• Contact Us
  • Indexing
  • Submit Manuscript
  • Open Access
  • Journals
  • Home
  • ISSN: 2378-931X
    Volume 7, Issue 5
    Research Article
    Seifu Hailu*
    Calf diarrhea remains the major health challenges in cattle herds and is the most common cause of morbidity and mortality in neonatal calves. A cross sectional study was conducted from November 2018 to October 2019 to determine the prevalence of E.coli infection in diarrheic calves, investigate potential risk factors of the infection and to determine the antimicrobial susceptibility pattern of E. coli isolates in dairy farms of Holota and its surrounding area, central Ethiopia. A total of 278 diarrheic calves less than three months of age were purposively selected for this study. Fecal samples collected directly from the rectum of calves were subjected to bacteriological culture and biochemical tests to isolate and identify E.coli. The overall prevalence of E. coli infection in diarrheic calves was found to be83.5% (232/278×100).The Odds of isolate rates of E.coli for age group 5-8 week was 5.67 times higher as compared to 9-12 week of age (95% CI of OR = 1.18–27.31,P= 0.031). The odds of E.coli isolate rates from diarrheic calves was lower in calves with mucoid diarrhea as compared to those with bloody diarrhea (OR=0.06; 95% CI, 0.01–0.54; P=0.012). The isolate rates of E.coli was 14.5 times higher in calves that received colostrum within6-12 hour than calves that received at their early life in less than 6 hrs (95% CI: 3.53-60.17,P=0.000). Similarly, the isolate rates of E.coli was 29.5 times higher in calves that received colostrum after 12 hours of life than calves that received colostrum within the first 6 hrs of life (95% CI: 6.77–128.9,P=0.000). The likelihood of E.coli isolation from diarrheic calves was 40.4 times higher in those fed colostrum by hand than those received colostrum via suckling (95% CI: 7.78–210;P= 0.000). E.coli isolates were highly susceptible to Gentamicin (81.82%), sulphamethoxazole (78.79%) and Ciprofloxacin (75.76%), and showed resistance against Streptomycin (81.82%), Tetracycline (60.61%), Ceftriaxone (60.60%) and Cefoxitin (54.55%). It was concluded that E.coli infection is highly prevalent in diarrheic calves < 3 months of age, the majority of which were highly susceptible to Gentamicin, Sulphamethoxazole and Ciprofloxacin antibiotics. Moreover, dairy farms should implement good calf management and hygienic practices including feeding of sufficient quantity of colostrum within the first 6 hrs of birth to prevent E.coli infection.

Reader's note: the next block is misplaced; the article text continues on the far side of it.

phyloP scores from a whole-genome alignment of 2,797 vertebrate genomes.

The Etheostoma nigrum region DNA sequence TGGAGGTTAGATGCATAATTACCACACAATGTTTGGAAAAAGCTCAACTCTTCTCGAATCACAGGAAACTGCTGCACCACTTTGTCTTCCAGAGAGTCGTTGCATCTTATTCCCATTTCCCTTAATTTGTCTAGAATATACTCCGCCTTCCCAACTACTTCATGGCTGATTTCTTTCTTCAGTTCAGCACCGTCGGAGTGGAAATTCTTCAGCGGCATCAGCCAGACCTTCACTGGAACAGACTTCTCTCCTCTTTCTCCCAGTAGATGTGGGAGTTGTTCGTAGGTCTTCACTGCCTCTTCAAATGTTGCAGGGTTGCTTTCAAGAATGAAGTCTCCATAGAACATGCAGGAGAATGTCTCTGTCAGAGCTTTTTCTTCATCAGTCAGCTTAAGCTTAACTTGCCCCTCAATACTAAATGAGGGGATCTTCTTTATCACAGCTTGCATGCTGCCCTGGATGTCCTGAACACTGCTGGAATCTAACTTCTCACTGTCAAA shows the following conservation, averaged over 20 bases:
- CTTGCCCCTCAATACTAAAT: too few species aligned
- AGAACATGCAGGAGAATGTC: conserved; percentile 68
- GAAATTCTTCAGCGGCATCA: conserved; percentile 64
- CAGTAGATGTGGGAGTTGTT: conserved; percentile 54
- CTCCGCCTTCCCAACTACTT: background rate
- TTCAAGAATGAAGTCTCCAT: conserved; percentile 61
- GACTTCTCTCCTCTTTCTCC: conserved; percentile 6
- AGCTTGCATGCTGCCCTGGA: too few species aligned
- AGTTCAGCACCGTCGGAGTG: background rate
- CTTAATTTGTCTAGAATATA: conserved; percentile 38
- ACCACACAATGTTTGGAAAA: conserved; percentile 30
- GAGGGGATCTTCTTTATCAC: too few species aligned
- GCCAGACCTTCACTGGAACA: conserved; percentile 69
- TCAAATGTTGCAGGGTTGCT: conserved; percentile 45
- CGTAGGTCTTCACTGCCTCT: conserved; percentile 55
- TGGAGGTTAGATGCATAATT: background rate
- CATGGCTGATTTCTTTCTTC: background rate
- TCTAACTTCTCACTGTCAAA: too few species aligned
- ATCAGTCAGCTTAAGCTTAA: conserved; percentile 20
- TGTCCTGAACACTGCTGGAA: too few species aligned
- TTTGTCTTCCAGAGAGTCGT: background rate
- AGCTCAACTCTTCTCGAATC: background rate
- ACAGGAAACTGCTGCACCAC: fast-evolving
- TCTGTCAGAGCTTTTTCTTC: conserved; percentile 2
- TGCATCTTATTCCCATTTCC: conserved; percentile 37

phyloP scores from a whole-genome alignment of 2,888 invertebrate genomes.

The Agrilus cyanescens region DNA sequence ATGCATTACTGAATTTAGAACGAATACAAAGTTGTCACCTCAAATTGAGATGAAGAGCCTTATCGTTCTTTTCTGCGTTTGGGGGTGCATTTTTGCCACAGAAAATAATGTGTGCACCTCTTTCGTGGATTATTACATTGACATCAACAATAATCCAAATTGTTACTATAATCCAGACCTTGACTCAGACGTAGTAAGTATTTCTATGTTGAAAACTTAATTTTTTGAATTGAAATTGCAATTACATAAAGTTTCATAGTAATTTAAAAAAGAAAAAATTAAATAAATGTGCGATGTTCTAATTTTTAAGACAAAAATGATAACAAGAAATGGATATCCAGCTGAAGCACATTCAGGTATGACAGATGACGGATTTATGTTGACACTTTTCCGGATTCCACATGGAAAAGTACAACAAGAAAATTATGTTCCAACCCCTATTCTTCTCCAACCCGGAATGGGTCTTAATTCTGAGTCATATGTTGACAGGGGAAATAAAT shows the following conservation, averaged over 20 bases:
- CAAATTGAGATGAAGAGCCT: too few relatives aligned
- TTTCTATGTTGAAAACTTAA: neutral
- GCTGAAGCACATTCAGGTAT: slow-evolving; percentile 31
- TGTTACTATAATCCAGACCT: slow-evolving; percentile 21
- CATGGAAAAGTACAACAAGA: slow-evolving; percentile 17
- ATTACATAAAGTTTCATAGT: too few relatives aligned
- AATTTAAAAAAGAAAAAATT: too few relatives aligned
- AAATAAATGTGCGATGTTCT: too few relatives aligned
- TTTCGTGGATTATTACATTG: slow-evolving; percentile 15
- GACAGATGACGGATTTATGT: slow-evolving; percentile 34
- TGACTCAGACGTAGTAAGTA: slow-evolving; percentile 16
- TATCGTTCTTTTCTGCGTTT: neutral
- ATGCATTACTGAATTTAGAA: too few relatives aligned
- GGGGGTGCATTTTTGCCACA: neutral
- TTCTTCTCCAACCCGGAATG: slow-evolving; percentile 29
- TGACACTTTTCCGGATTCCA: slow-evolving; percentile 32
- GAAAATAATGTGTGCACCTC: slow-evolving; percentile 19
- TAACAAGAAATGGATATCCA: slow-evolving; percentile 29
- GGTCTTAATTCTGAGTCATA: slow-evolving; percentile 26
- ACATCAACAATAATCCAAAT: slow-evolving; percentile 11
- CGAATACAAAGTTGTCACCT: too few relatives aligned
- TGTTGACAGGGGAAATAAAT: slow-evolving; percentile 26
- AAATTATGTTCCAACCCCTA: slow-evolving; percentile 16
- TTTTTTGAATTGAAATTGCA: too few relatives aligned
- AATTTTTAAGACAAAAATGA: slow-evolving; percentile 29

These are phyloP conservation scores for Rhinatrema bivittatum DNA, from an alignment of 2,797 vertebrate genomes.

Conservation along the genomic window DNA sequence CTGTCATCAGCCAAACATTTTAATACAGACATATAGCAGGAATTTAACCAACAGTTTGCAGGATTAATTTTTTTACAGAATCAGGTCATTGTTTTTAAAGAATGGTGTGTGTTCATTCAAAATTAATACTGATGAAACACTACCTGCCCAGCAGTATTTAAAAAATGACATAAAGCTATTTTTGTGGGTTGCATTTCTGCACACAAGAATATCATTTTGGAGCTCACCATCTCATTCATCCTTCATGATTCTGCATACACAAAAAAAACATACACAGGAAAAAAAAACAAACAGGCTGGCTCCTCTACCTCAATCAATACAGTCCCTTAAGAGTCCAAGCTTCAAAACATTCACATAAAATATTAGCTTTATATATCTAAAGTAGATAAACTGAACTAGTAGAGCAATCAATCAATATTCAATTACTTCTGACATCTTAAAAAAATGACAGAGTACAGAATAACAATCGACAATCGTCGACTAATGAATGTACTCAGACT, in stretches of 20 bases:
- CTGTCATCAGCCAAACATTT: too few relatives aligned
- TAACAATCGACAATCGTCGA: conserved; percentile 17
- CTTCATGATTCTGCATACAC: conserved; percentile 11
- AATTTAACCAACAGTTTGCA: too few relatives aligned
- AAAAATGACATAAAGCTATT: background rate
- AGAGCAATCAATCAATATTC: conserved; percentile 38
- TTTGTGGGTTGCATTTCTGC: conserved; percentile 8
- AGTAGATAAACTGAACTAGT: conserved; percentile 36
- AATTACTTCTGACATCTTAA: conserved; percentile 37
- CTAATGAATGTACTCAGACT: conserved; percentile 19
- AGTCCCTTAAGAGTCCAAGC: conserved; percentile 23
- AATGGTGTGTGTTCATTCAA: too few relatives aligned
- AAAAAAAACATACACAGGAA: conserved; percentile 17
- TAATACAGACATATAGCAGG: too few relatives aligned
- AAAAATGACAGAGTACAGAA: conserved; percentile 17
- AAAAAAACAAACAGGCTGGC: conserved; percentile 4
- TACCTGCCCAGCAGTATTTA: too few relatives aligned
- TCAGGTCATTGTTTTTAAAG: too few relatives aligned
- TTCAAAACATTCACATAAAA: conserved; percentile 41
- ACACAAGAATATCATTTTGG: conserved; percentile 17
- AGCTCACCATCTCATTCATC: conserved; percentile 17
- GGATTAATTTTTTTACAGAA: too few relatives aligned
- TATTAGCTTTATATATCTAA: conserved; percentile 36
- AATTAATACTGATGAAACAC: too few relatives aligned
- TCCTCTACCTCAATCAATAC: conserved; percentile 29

Seifu Hailu* and Adissu Abdeta
    A cross sectional study was conducted from November, 2010 to April, 2011 to determine the prevalence of bovine fasiciolosis in Holeta Municipal abattoir. The animals were chosen by a systematic random sampling method among slaughtered cattle. Of the 600 cattle examined in Holeta Municipal abattoir 122 (20.34%) were harboring the parasite of Fasciola. Both species of fasciola were identified during the study period at which F.hepatica was the most prevalent (15.17%) species followed by (3.17%), 1.17% mixed infection by both species and 0.83% immature or unidentified fluke were appreciated at the time. Most cattle were brought from high lands of Ethiopia to the abattoir as intermediate snail of F.hepatica and the parasite species itself survives above 1800m. Worm count was conducted on 122 infected livers revealed a mean fluke count of 70.25 per liver with maximum and minimum fluke count of 152 and 2, respectively. Intensity of liver infection showed that most of the affected livers were lightly infected (38.53%) and severely 29.5% while moderately infected livers had a relative frequency of 32%. Association between Fasciola and body condition was significant (P<0.05). However, age, breed and sex were not associated with the parasite Fasciola.